2. 2. Mathematical Theory and Modeling www.iiste.orgISSN 2224-5804 (Paper) ISSN 2225-0522 (Online)Vol.1, No.3, 2011These conditions are sufficient to prove that there exists on , , a unique continuous, differentiablefunction satisfying (2.1). ∑# " (2.2) Where " ’s are constant for all % andThe basis of all Runge-Kutta methods is to express the difference between the value of at and \$ & &, ∑)\$ ( ) ) *as (2.3) Most efforts to increase the order of accuracy of theRunge-Kutta methods have been accomplished by increasing the number of Taylor’s series terms usedand thus the number of functional evaluations required [6].The method proposed by Goeken .D and % + 1 to obtain a higher order of accuracy without a corresponding increase in evaluations of‘ ’, butJohnson .O[9] introduces new terms involving higher order derivatives of ‘ ’ in the Runge-Kutta termswith the addition of evaluations of . The second order Runge-Kutta method for autonomous systems proposed by Goeken.D andJohnson.O [9]: - - &Consider (2.4) & &Where (2.5) - - -- . ) (2.6)New Multi-step Runge- Kutta method with harmonic mean was discussed and used approximate in thestage - by Ababneh,O.Y,Ahmad,R.,and Ismail,E.S [1]. In this paper, we use exact in stage - .Then, -/0 /1the new multi-step Runge –Kutta method of order two is given by /0 /1 & (2.7) & &Where (2.8) - - -- . 1 ) (2.9)Utilizing the Taylor’s series expansion techniques in (2.7),we get the parameter -and there is no any order condition to choose -- and hence we take -- 9/10 / -/0 /1Runge-Kutta method of order two is given by: /1 & 0 (2.10) & & 10 5Where 1 (2.11) . , belong to 6 - , 2 1 1 (2.12) , 7, such that | , | 7, 8 8 %B C, then in the 9 :;< = ? :;<Theorem 2.1. Let and its partial derivatives be bounded and let us assume that 9> : 9. < @ <A0there exist positive constants , ≅ 63/30 7 - &G H &I .Runge –Kutta method of order two ,we have([13]),Definition 2.1. A fuzzy number K is a fuzzy subset of L (ie) K: L → 0,1 satisfying the following1.K is normal (ie) ∃ P ∈ L with K P 1.conditions:2.K is convex fuzzy set (ie) K P 1 R minVK P , K W , ∀ ∈ 0,1 , P, ∈ L . YYYYYYYYYYYYYYYYYYYYYY3.K is upper semi continuous on L. 4.VP ∈ L, K P + 0W is compact.Let Z be the class of all fuzzy subsets of L.Then Z is called the space of fuzzy numbers [11].Clearly, L ⊂Z and L ⊂Z is understood as L V] : %^ K^K _ `a _ KC a`W. K ` ,K ` ,0 ` 1 that satisfies the following requirements.An arbitrary fuzzy number is represented by an ordered pair of functions1.K ` is a bounded left continous non-decreasing function over [0,1],with respect to any ‘r’.2. K ` is a bounded right continuous non-increasing function over [0,1] with respect to any ‘r’. 17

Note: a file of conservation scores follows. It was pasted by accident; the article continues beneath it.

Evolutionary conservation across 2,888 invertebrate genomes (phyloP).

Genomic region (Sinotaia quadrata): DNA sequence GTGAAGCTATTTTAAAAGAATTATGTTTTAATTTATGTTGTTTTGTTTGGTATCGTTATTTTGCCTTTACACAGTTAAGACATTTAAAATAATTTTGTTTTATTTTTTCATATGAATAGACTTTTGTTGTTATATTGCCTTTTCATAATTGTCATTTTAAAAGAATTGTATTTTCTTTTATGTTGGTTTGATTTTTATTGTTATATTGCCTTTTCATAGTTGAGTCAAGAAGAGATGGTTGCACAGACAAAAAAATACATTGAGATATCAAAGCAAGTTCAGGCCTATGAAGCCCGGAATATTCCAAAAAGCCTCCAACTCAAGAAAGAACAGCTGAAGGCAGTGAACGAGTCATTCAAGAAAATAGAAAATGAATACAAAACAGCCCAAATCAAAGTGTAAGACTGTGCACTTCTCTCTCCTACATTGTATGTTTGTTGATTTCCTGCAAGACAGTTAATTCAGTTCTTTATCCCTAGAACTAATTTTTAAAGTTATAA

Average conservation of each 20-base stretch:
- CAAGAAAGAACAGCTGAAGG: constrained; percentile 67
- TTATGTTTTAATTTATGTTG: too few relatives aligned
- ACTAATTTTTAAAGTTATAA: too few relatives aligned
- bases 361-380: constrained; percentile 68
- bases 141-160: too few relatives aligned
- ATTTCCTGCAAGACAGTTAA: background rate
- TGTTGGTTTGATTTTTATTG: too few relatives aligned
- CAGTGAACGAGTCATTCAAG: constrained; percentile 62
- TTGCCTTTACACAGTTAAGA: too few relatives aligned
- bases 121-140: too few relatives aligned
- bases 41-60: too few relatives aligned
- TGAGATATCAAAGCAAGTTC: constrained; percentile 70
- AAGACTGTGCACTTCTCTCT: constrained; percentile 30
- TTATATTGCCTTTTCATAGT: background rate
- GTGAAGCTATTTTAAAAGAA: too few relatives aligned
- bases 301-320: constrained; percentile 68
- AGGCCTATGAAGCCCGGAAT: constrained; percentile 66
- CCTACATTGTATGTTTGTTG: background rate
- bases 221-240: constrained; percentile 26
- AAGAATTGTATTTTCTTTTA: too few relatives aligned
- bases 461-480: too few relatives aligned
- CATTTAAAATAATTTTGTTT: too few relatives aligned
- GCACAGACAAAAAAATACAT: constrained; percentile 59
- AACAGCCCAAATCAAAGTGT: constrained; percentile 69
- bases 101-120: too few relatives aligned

3. 3. Mathematical Theory and Modeling www.iiste.orgISSN 2224-5804 (Paper) ISSN 2225-0522 (Online)Vol.1, No.3, 20113. K ` K ` , 0 ` 1.Then the r-level set is K b VP K P R `W, 0 ` 1 is a closed and bounded interval, denotedby K b K ` , K ` .And clearly, K VP K P + 0W is compact.Definition 2.2. A triangular fuzzy number K is a fuzzy set in E that is characterized by an ordered triple Kd , Ke , Kb ∈ L G with Kd Ke Kb such that K Kd ; Kb and K VKe W.The membership function of the triangular fuzzy number K is given by , Kd P Ke ]*gh gi *gh K P f 1, P Ke , Ke P Kb gj *] . gj *giWe will write (i) K + 0, % Kd + 0. (ii) K R 0, % Kd R 0. (iii) K 0, % Ke 0. (iv) K 0, % Ke 0.Let I be a real interval. A mapping : l → Z is called a fuzzy process, and its m _ana_ set is denoted o p ;m , ; m q , ∈ l, 0 m l . The seikkala derivative p ;m , ; m q , ∈ l, 0 m l, provided that this equation definesby of a fuzzy processis defined by oLemma2.1. Let K, n ∈ Z and ^ scalar, then for ` ∈ 0,1a fuzzy number, as in [19]. Kn b K ` n ` ,K ` n ` K nb K ` n ` ,K ` n ` K, n b minrK ` . n ` , K ` . n ` , K ` . n ` , K ` . n ` s, max K ` . n ` , K ` . n ` , K ` . n ` , K ` . n ` W , V ^K b ^ K b .3. A Fuzzy Cauchy Problem , , ∈l 0, v .Consider the fuzzy initial value problem 0 . is a continuous mapping from L w L into L and ∈ Z with r-level sets (3.1) p 0, ` , 0, ` q , ` ∈ 0,1 .Where b , , ^ supV { ^ , { W , ^ ∈ L.The extension principle of Zadeh leads to the following definition of when is a fuzzy , , ;` , p , ; ` q , ` ∈ 0,1 ,number, b , ;` min | , K K ∈ p ` , ` q}, , ;`It follows that,max | , K K ∈ p ` , ` q}.WhereTheorem3.1. Let satisfy ~ ,n , n ~ • , |n n| , R 0, n, n ∈ L, (3.2)where •: L w L → L is a continuous mapping such that ` → • , ` is non decreasing, the initialvalue problem K • ,K ,K 0 K ,has a solution on L for K + 0 and that K ≡ 0 is the only solution of (3.3) for K 0. Then the (3.3)fuzzy initial value problem (3.1 ) has a unique fuzzy solution.Proof: see [19].In this paper we suppose (3.1) satisfies the hypothesis of theorem3.1, also.4 .The Second Order Runge –Kutta Method with Harmonic Mean 18